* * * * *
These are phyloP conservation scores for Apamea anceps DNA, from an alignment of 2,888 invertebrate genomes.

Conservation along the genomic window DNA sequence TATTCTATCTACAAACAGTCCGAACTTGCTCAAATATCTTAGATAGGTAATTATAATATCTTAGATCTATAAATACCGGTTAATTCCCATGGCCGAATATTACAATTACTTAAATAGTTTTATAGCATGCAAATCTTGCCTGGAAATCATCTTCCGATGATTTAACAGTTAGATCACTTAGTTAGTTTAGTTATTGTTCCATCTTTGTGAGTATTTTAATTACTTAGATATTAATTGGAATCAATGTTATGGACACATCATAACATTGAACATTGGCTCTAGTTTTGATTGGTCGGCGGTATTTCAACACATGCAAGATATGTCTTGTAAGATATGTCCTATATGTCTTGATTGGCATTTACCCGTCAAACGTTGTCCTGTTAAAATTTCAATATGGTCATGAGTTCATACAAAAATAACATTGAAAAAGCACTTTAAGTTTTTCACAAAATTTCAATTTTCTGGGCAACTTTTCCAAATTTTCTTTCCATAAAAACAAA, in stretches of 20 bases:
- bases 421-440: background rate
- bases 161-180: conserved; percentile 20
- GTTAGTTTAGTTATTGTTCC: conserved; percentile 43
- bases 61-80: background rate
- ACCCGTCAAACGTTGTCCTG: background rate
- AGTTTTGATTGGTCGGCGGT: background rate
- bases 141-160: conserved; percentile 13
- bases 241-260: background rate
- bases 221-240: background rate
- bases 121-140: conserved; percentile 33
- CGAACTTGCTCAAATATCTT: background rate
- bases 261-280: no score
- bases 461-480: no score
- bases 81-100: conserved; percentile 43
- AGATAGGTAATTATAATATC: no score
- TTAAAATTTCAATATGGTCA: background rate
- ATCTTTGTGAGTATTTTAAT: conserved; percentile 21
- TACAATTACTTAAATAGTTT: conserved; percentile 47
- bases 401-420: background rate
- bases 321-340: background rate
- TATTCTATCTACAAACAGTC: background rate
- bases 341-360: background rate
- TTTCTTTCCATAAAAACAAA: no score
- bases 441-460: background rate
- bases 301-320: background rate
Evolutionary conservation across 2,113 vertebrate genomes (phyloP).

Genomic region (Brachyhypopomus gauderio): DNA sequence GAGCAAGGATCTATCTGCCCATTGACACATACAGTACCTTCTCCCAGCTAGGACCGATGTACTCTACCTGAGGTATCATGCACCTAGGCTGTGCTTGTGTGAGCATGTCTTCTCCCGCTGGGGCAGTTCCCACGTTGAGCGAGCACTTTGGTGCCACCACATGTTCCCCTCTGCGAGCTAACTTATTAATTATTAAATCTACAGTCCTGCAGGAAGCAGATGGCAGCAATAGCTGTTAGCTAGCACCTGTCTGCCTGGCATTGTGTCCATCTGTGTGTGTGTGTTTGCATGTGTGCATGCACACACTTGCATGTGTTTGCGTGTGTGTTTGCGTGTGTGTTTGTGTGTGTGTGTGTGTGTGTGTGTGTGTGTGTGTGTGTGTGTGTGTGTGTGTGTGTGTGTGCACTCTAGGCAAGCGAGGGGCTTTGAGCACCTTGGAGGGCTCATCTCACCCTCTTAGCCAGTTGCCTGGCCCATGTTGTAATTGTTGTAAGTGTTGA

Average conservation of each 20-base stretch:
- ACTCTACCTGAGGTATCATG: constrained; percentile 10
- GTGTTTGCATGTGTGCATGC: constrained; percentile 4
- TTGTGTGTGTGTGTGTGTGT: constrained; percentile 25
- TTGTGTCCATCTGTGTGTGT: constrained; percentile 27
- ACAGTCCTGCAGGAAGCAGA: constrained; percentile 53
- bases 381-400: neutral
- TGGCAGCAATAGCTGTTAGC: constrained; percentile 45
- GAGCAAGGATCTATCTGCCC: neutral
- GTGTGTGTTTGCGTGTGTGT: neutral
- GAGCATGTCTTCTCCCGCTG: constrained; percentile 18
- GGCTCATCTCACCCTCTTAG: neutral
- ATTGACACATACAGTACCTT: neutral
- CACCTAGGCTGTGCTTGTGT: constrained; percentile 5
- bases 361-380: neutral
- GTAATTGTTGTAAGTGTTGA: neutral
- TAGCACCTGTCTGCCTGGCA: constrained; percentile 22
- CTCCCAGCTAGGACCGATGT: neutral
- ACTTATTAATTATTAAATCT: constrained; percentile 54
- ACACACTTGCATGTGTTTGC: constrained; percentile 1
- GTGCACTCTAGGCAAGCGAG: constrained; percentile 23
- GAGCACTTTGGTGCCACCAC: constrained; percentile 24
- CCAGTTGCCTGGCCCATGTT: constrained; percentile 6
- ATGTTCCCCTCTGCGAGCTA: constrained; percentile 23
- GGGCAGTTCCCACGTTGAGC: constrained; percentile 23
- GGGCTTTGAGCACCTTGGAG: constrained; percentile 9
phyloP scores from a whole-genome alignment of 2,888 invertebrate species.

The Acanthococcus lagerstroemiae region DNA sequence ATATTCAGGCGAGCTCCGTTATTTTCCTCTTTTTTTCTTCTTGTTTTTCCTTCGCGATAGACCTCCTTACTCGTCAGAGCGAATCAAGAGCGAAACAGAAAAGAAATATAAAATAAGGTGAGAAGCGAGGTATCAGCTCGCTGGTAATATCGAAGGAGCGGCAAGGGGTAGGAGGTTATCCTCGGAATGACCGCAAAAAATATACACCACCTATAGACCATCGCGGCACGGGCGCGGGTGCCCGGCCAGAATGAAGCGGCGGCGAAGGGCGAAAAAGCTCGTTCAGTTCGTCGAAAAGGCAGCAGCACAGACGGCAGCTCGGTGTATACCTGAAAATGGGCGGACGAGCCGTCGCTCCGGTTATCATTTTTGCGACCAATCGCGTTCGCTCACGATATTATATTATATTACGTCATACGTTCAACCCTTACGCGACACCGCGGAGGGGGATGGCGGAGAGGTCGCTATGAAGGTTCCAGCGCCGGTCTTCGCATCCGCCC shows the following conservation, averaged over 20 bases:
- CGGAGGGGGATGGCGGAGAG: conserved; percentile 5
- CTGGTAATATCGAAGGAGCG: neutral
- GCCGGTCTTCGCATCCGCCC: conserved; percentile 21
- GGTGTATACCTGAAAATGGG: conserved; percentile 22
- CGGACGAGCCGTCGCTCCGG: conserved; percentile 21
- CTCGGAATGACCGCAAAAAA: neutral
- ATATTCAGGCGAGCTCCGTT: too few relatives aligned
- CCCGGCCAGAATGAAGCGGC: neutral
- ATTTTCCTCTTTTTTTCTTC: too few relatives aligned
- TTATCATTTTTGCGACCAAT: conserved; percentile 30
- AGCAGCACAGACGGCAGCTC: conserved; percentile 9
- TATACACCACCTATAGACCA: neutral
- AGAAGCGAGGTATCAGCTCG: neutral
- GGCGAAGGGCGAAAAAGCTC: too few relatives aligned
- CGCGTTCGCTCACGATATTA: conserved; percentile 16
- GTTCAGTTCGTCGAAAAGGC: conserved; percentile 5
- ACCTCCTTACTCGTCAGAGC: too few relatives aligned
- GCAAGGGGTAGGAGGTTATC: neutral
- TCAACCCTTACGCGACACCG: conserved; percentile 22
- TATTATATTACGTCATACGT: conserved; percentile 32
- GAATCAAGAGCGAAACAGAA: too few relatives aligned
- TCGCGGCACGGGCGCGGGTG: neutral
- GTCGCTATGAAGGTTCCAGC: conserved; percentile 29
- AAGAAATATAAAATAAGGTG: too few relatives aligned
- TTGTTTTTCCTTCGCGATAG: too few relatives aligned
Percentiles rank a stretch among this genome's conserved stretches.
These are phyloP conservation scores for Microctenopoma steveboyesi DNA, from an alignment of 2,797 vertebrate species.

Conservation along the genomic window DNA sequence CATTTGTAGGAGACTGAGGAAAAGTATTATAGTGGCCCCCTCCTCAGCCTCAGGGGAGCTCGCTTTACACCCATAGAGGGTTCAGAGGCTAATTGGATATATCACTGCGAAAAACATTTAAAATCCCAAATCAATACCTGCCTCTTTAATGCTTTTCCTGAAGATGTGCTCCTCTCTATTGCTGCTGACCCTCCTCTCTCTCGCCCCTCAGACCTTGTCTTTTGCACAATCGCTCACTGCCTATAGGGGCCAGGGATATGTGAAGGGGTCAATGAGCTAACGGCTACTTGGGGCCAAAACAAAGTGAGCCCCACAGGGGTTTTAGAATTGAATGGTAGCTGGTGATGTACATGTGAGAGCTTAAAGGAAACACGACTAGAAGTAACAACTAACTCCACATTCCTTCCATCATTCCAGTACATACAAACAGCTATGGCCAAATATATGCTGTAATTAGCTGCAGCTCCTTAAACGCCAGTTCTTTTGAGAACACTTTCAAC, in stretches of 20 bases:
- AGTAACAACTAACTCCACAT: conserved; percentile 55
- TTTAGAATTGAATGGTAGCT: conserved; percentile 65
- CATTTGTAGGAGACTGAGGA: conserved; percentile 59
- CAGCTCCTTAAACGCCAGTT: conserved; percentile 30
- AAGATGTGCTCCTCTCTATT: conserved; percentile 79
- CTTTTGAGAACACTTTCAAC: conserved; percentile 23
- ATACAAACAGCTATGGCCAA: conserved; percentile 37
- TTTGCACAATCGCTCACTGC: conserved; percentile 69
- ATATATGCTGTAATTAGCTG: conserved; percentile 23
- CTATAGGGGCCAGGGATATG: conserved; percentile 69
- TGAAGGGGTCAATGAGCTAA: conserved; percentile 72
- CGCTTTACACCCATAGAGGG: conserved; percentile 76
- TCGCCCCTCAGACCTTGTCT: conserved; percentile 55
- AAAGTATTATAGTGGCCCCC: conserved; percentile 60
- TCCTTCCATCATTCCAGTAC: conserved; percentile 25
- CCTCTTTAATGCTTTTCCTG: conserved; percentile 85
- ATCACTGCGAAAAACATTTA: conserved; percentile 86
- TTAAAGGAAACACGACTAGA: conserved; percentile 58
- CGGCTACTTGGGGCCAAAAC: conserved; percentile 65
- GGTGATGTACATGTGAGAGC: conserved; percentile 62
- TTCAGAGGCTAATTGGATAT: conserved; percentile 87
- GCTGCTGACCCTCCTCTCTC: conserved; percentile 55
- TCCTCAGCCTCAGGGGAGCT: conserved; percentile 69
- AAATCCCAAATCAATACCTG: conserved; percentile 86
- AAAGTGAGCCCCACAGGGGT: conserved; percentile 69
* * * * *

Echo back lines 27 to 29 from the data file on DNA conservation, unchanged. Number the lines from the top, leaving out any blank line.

- bases 301-320: background rate
Evolutionary conservation across 2,113 vertebrate genomes (phyloP).

Genomic region (Brachyhypopomus gauderio): DNA sequence GAGCAAGGATCTATCTGCCCATTGACACATACAGTACCTTCTCCCAGCTAGGACCGATGTACTCTACCTGAGGTATCATGCACCTAGGCTGTGCTTGTGTGAGCATGTCTTCTCCCGCTGGGGCAGTTCCCACGTTGAGCGAGCACTTTGGTGCCACCACATGTTCCCCTCTGCGAGCTAACTTATTAATTATTAAATCTACAGTCCTGCAGGAAGCAGATGGCAGCAATAGCTGTTAGCTAGCACCTGTCTGCCTGGCATTGTGTCCATCTGTGTGTGTGTGTTTGCATGTGTGCATGCACACACTTGCATGTGTTTGCGTGTGTGTTTGCGTGTGTGTTTGTGTGTGTGTGTGTGTGTGTGTGTGTGTGTGTGTGTGTGTGTGTGTGTGTGTGTGTGTGTGCACTCTAGGCAAGCGAGGGGCTTTGAGCACCTTGGAGGGCTCATCTCACCCTCTTAGCCAGTTGCCTGGCCCATGTTGTAATTGTTGTAAGTGTTGA